To you there may be no good definitions, to me this stuff is 101 in modern tactics. I'm not being 'elitist' to suggest that this stuff is essential knowledge and should be clear to anyone making decisions regarding FM tactics (not necessarily you, but all the developers that decide on the tactics system). I think it is the opposite of elitism. Your camp is being over simplistic in dismissing a lot of ideas under the guise of 'too complex to sort out'.

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1 ora fa, RBKalle ha scritto:

If it wants to be a football management simulation, the tactical/realism part needs to be rewritten completely to reflect realistic wording, instructions and ways to set a tactic up. Both by human players and AI managers

If it wants to be a football management fantasy, do away with all the confusing stuff and keep it simpler. That'll save everyone a lot of hassle.

this. 

 

1 ora fa, themadsheep2001 ha scritto:

There's never been a good definition of counter attacking in real life football. Because counter attacking is a phase. You can be super defensive or super attacking, and both ways could involve counter attacking.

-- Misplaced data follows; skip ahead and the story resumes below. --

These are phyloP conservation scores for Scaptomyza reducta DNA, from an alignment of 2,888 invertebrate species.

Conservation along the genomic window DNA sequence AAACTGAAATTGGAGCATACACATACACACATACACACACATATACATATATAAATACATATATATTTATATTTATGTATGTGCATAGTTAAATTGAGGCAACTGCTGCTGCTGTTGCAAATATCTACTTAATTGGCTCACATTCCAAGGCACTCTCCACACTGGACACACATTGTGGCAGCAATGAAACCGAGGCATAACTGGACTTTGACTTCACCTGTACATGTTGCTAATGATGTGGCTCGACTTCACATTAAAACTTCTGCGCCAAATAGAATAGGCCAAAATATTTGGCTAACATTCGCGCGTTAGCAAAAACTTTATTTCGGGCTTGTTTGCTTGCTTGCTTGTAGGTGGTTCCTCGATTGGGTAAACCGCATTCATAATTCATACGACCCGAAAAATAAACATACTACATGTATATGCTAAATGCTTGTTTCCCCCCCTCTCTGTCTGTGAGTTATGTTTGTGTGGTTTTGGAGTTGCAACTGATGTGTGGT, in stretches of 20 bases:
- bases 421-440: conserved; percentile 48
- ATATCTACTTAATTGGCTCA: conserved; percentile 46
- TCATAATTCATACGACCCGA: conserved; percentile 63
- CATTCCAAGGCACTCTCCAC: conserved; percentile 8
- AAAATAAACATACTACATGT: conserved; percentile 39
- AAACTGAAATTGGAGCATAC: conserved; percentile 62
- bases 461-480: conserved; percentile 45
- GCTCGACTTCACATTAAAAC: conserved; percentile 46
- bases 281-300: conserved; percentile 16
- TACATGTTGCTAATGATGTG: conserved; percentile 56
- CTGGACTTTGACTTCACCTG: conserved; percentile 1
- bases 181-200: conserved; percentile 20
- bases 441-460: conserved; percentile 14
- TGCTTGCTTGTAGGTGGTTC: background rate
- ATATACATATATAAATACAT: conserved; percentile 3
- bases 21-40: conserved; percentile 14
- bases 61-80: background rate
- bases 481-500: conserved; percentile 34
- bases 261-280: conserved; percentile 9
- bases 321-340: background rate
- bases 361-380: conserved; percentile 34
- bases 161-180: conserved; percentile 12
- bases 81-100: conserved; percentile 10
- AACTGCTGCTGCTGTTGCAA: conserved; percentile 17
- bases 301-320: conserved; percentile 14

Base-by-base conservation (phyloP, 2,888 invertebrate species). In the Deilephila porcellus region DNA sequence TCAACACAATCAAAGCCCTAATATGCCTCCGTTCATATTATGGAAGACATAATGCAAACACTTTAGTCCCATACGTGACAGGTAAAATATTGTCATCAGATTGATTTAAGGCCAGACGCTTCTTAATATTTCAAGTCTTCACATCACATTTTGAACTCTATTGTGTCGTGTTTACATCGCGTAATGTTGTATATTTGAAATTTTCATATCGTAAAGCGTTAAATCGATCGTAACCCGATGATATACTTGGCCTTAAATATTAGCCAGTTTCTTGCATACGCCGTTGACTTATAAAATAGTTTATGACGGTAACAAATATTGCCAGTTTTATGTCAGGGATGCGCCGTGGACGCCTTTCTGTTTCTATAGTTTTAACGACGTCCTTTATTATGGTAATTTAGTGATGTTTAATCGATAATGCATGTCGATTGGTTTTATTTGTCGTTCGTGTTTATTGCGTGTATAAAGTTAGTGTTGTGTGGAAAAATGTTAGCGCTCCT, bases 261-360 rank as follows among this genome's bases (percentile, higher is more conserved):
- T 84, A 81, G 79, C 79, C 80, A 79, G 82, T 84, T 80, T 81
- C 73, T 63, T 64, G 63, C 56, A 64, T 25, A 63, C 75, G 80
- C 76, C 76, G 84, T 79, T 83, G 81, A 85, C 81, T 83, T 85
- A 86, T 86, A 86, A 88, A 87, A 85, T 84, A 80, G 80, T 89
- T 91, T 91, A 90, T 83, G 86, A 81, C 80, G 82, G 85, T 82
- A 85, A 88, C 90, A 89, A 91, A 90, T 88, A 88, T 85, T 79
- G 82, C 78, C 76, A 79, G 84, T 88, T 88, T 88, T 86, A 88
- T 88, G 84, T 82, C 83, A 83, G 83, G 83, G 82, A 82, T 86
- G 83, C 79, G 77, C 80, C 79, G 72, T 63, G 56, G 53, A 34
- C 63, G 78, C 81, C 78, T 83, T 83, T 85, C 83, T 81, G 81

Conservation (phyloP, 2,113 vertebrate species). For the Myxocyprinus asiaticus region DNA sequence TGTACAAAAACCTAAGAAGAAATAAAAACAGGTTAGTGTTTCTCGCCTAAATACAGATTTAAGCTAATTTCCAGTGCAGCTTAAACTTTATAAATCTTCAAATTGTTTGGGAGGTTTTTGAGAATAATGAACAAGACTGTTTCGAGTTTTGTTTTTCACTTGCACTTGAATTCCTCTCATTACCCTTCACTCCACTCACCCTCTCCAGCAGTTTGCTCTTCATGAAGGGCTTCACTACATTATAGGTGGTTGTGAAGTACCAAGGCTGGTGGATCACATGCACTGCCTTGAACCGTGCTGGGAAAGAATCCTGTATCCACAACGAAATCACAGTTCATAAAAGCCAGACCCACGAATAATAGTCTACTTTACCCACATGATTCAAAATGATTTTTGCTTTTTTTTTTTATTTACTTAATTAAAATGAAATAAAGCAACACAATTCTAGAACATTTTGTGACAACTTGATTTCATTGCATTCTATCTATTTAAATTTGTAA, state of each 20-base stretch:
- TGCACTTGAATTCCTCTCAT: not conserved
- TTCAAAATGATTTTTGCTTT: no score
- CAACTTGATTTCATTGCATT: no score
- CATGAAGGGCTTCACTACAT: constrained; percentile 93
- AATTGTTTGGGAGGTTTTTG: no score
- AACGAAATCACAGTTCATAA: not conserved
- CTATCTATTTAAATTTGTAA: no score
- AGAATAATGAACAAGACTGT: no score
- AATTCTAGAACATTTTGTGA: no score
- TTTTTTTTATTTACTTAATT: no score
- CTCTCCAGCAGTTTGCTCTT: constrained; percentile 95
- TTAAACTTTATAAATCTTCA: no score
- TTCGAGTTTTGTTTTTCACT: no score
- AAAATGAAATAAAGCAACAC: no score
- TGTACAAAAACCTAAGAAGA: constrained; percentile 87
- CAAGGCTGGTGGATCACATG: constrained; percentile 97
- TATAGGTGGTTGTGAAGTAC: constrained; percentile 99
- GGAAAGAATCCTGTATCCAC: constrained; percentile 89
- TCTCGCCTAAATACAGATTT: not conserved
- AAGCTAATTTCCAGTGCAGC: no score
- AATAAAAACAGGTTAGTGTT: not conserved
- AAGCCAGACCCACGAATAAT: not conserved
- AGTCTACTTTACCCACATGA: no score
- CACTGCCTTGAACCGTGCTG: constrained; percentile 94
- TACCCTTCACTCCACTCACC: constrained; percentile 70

Really? Let me try then: 

A counter attack starts after the opposition has lost possession and begins defensive transition. It can be executed short handed or with numerical advantage. the key is that the defending team is not in their defensive shape resulting with space that opposition can exploit.

As per occurance, counter attacks can be divided in circumstantial or prepared. Circumstantial usually happen on turnover while prepared counter attacks occure as a deliberate plan (i.e. as a result of pressing trap), on opposition set pieces, or when the goalkeeper regains possession. 

Depending on where the possession was regained, it can start deep, medium or high.

Execution of counter attack is a bit more diverse and depends on one's ideas but let's not drag it that way.

How about that as a definition? It isn't really a phase more than corner kick is a phase. Agree on second bolded part.